Anglo-Dutch Shell, American ExxonMobil and Chevron, French Total and Italian Eni, the world’s biggest multinational oil companies are said to be in danger of losing about $2.3 trillion of investments in the event that global demand for crude oil peaks, a new report by Carbon Tracker referred to by Bloomberg has stated.
According to the report, this would happen in the next 10 years as the world works towards limiting global warming.
American oil major, ExxonMobil is said to be the most highly exposed by the report as it has as much as 50 percent of potential spending up to the year 2025 on projects that would not be needed as the world changes its energy mix to meet climate targets, the report noted.
Released Wednesday in collaboration with the Principles for Responsible Investment, Shell, Chevron, Total and Eni on their part are at risk of wasting as much as 40 percent of expenditure, with British Petroleum (BP) wasting as much as 30 percent, the report stated.
A Bloomberg report monitored by Businessamlive noted that while the energy industry is debating the role it will play in the transition to a low-carbon world, investors raising questions about the viability of future spending in the face of attempts to limit global warming. But while Shell says oil demand may peak in the second part of the next decade, BP thinks it could happen in the 2040s.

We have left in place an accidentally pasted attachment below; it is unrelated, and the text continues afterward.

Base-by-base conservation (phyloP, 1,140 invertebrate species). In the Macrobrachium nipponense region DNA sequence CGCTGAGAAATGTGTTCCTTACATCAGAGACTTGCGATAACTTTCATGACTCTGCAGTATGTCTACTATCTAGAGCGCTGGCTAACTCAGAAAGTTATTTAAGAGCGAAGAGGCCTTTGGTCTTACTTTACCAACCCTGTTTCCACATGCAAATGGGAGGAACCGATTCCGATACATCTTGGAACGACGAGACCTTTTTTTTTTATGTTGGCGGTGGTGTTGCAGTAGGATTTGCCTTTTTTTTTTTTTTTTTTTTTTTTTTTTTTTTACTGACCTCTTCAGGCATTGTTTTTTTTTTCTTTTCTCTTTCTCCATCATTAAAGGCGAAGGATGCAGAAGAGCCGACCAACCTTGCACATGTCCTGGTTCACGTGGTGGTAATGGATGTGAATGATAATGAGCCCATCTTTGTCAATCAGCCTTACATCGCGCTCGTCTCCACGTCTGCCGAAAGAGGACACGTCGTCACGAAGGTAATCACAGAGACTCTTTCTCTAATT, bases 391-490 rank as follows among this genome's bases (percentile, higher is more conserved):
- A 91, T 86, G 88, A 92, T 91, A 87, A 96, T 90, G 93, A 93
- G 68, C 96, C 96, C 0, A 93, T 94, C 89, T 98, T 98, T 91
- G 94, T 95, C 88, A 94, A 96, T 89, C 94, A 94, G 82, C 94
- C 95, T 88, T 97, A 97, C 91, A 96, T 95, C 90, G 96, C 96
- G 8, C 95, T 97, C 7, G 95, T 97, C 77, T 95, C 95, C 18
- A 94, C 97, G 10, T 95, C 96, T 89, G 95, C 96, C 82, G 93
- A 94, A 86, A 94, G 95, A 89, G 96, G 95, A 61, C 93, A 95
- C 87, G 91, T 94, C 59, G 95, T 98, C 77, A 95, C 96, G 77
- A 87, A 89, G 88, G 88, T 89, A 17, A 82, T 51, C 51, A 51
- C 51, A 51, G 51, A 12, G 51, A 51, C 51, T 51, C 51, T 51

“There are clear signs that oil demand could peak in the early 2020s — so companies need to start taking project options that would come on stream then off the table, and be transparent about how they are aligning with a low carbon future,” James Leaton, Carbon Tracker’s research director, said in the report. “Sticking with the growth at all costs scenario just doesn’t add up for shareholder value when the policy and technology momentum is heading in the opposite direction.”
Already, the oil companies are facing some pressure from investors. Last month, Exxon shareholders splitting with the company, urged it to publish a detailed analysis on how carbon curbs could affect the value of its oil fields, refineries and pipelines. And while Shell investors voted against a resolution asking the company to publish targets for reducing greenhouse gas emissions, it continues to face demands to raise investment in renewable energy and cut down on oil and gas, reports Bloomberg.
The Carbon Tracker report showed that under a business-as-usual outlook, capital expenditure and production would generate 380 billion tons of carbon dioxide by 2035, noting that oil companies would have to avoid projects generating 60 billion tons of CO2 to be consistent with the International Energy Agency’s scenario that gives the world a 50 percent chance of limiting warming to two degrees Celsius.
Exxon, BP and Shell are among majors that have said they support the Paris climate agreement to limit greenhouse-gas emissions, with BP CEO Bob Dudley describing the transition to a low-carbon economy as inevitable, according to Bloomberg.
Bloomberg also reports that while peak demand would hurt private companies, it would have a milder impact on Saudi Arabian Oil Co.,which is planning the world’s biggest share sale next year. No more than 10 percent of the explorer’s spending risks going to waste because of its low cost of production.